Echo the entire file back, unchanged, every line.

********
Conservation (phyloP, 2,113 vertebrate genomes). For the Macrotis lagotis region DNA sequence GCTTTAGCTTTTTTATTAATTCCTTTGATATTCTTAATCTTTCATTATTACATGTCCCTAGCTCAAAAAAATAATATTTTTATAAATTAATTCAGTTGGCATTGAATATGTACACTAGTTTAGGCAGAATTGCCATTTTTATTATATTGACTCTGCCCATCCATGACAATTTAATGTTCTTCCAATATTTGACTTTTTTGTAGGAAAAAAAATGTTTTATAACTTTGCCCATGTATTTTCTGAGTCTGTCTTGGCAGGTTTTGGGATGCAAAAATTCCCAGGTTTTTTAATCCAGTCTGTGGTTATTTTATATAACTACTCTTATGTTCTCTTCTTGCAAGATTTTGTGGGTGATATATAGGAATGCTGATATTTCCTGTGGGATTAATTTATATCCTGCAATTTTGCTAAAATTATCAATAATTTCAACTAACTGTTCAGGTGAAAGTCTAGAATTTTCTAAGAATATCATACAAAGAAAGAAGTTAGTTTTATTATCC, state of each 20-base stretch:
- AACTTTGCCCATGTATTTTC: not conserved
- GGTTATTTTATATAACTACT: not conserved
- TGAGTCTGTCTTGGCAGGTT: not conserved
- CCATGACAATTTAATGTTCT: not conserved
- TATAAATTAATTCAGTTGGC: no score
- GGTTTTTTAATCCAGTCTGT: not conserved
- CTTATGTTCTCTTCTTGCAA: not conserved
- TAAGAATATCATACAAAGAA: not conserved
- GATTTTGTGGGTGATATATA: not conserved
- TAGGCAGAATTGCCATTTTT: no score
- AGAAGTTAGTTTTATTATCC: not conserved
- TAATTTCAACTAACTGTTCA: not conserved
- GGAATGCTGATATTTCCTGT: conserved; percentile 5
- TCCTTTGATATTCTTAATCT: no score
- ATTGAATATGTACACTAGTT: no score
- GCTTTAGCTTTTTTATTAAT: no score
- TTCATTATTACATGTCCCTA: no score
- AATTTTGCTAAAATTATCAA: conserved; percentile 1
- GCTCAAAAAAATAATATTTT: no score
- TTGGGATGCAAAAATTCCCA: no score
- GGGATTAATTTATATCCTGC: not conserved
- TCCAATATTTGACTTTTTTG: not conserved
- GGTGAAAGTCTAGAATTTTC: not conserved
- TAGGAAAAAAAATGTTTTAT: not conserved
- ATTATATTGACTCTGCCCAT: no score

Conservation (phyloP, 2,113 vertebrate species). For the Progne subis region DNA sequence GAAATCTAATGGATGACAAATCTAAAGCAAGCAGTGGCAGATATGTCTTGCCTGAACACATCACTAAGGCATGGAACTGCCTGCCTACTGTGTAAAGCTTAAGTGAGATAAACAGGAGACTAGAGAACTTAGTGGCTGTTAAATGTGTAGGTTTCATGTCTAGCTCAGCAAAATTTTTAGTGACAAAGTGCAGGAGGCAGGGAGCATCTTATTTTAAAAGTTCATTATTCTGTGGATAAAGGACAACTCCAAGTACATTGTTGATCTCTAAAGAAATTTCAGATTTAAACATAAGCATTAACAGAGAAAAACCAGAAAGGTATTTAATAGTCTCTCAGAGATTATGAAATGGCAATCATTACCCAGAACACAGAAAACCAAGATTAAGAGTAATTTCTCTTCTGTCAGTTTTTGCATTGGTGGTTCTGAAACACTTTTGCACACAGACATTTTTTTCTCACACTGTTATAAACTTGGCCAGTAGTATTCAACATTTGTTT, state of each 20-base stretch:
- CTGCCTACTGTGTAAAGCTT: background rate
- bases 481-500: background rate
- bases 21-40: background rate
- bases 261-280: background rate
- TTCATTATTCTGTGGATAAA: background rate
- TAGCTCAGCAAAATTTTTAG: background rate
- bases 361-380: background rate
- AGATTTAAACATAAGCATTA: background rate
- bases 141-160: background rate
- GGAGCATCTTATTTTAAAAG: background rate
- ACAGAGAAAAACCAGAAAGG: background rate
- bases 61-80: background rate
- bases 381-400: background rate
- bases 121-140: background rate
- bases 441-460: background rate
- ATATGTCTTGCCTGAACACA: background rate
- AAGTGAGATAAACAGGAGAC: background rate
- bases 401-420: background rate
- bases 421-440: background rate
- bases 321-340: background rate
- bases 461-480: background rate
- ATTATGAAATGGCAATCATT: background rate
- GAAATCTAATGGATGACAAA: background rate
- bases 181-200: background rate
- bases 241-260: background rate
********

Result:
Conservation (phyloP, 2,113 vertebrate genomes). For the Macrotis lagotis region DNA sequence GCTTTAGCTTTTTTATTAATTCCTTTGATATTCTTAATCTTTCATTATTACATGTCCCTAGCTCAAAAAAATAATATTTTTATAAATTAATTCAGTTGGCATTGAATATGTACACTAGTTTAGGCAGAATTGCCATTTTTATTATATTGACTCTGCCCATCCATGACAATTTAATGTTCTTCCAATATTTGACTTTTTTGTAGGAAAAAAAATGTTTTATAACTTTGCCCATGTATTTTCTGAGTCTGTCTTGGCAGGTTTTGGGATGCAAAAATTCCCAGGTTTTTTAATCCAGTCTGTGGTTATTTTATATAACTACTCTTATGTTCTCTTCTTGCAAGATTTTGTGGGTGATATATAGGAATGCTGATATTTCCTGTGGGATTAATTTATATCCTGCAATTTTGCTAAAATTATCAATAATTTCAACTAACTGTTCAGGTGAAAGTCTAGAATTTTCTAAGAATATCATACAAAGAAAGAAGTTAGTTTTATTATCC, state of each 20-base stretch:
- AACTTTGCCCATGTATTTTC: not conserved
- GGTTATTTTATATAACTACT: not conserved
- TGAGTCTGTCTTGGCAGGTT: not conserved
- CCATGACAATTTAATGTTCT: not conserved
- TATAAATTAATTCAGTTGGC: no score
- GGTTTTTTAATCCAGTCTGT: not conserved
- CTTATGTTCTCTTCTTGCAA: not conserved
- TAAGAATATCATACAAAGAA: not conserved
- GATTTTGTGGGTGATATATA: not conserved
- TAGGCAGAATTGCCATTTTT: no score
- AGAAGTTAGTTTTATTATCC: not conserved
- TAATTTCAACTAACTGTTCA: not conserved
- GGAATGCTGATATTTCCTGT: conserved; percentile 5
- TCCTTTGATATTCTTAATCT: no score
- ATTGAATATGTACACTAGTT: no score
- GCTTTAGCTTTTTTATTAAT: no score
- TTCATTATTACATGTCCCTA: no score
- AATTTTGCTAAAATTATCAA: conserved; percentile 1
- GCTCAAAAAAATAATATTTT: no score
- TTGGGATGCAAAAATTCCCA: no score
- GGGATTAATTTATATCCTGC: not conserved
- TCCAATATTTGACTTTTTTG: not conserved
- GGTGAAAGTCTAGAATTTTC: not conserved
- TAGGAAAAAAAATGTTTTAT: not conserved
- ATTATATTGACTCTGCCCAT: no score

Conservation (phyloP, 2,113 vertebrate species). For the Progne subis region DNA sequence GAAATCTAATGGATGACAAATCTAAAGCAAGCAGTGGCAGATATGTCTTGCCTGAACACATCACTAAGGCATGGAACTGCCTGCCTACTGTGTAAAGCTTAAGTGAGATAAACAGGAGACTAGAGAACTTAGTGGCTGTTAAATGTGTAGGTTTCATGTCTAGCTCAGCAAAATTTTTAGTGACAAAGTGCAGGAGGCAGGGAGCATCTTATTTTAAAAGTTCATTATTCTGTGGATAAAGGACAACTCCAAGTACATTGTTGATCTCTAAAGAAATTTCAGATTTAAACATAAGCATTAACAGAGAAAAACCAGAAAGGTATTTAATAGTCTCTCAGAGATTATGAAATGGCAATCATTACCCAGAACACAGAAAACCAAGATTAAGAGTAATTTCTCTTCTGTCAGTTTTTGCATTGGTGGTTCTGAAACACTTTTGCACACAGACATTTTTTTCTCACACTGTTATAAACTTGGCCAGTAGTATTCAACATTTGTTT, state of each 20-base stretch:
- CTGCCTACTGTGTAAAGCTT: background rate
- bases 481-500: background rate
- bases 21-40: background rate
- bases 261-280: background rate
- TTCATTATTCTGTGGATAAA: background rate
- TAGCTCAGCAAAATTTTTAG: background rate
- bases 361-380: background rate
- AGATTTAAACATAAGCATTA: background rate
- bases 141-160: background rate
- GGAGCATCTTATTTTAAAAG: background rate
- ACAGAGAAAAACCAGAAAGG: background rate
- bases 61-80: background rate
- bases 381-400: background rate
- bases 121-140: background rate
- bases 441-460: background rate
- ATATGTCTTGCCTGAACACA: background rate
- AAGTGAGATAAACAGGAGAC: background rate
- bases 401-420: background rate
- bases 421-440: background rate
- bases 321-340: background rate
- bases 461-480: background rate
- ATTATGAAATGGCAATCATT: background rate
- GAAATCTAATGGATGACAAA: background rate
- bases 181-200: background rate
- bases 241-260: background rate